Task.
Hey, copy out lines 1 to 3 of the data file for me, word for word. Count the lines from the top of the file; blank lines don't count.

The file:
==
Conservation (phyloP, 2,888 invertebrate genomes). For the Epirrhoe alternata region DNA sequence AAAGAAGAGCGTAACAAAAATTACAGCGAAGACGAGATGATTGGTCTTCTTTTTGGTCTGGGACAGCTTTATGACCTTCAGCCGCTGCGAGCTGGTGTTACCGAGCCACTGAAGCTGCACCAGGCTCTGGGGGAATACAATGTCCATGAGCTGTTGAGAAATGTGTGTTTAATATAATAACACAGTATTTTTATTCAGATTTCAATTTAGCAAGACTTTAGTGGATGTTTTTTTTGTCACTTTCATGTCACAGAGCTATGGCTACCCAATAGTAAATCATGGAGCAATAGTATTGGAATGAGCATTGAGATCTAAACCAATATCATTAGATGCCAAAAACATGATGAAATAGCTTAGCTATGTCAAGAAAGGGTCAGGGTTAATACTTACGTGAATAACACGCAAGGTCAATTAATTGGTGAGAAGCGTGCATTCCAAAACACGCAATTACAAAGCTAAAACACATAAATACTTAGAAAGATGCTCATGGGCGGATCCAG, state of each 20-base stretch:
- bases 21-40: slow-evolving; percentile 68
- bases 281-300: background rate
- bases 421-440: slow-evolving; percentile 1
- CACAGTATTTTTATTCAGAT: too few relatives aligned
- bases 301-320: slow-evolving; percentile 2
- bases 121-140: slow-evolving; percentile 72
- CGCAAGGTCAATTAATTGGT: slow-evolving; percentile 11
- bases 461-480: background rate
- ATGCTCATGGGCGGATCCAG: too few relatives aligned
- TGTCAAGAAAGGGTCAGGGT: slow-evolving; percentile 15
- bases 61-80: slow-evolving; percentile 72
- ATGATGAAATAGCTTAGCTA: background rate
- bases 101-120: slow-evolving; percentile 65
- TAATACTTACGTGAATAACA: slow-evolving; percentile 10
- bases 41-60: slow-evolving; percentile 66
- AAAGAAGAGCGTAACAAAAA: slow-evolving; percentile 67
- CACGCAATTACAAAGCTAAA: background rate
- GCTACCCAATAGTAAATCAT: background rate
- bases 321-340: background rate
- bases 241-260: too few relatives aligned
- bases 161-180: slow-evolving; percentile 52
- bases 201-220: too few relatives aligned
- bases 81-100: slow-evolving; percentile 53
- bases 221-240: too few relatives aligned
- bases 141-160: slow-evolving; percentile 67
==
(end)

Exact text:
Conservation (phyloP, 2,888 invertebrate genomes). For the Epirrhoe alternata region DNA sequence AAAGAAGAGCGTAACAAAAATTACAGCGAAGACGAGATGATTGGTCTTCTTTTTGGTCTGGGACAGCTTTATGACCTTCAGCCGCTGCGAGCTGGTGTTACCGAGCCACTGAAGCTGCACCAGGCTCTGGGGGAATACAATGTCCATGAGCTGTTGAGAAATGTGTGTTTAATATAATAACACAGTATTTTTATTCAGATTTCAATTTAGCAAGACTTTAGTGGATGTTTTTTTTGTCACTTTCATGTCACAGAGCTATGGCTACCCAATAGTAAATCATGGAGCAATAGTATTGGAATGAGCATTGAGATCTAAACCAATATCATTAGATGCCAAAAACATGATGAAATAGCTTAGCTATGTCAAGAAAGGGTCAGGGTTAATACTTACGTGAATAACACGCAAGGTCAATTAATTGGTGAGAAGCGTGCATTCCAAAACACGCAATTACAAAGCTAAAACACATAAATACTTAGAAAGATGCTCATGGGCGGATCCAG, state of each 20-base stretch:
- bases 21-40: slow-evolving; percentile 68
- bases 281-300: background rate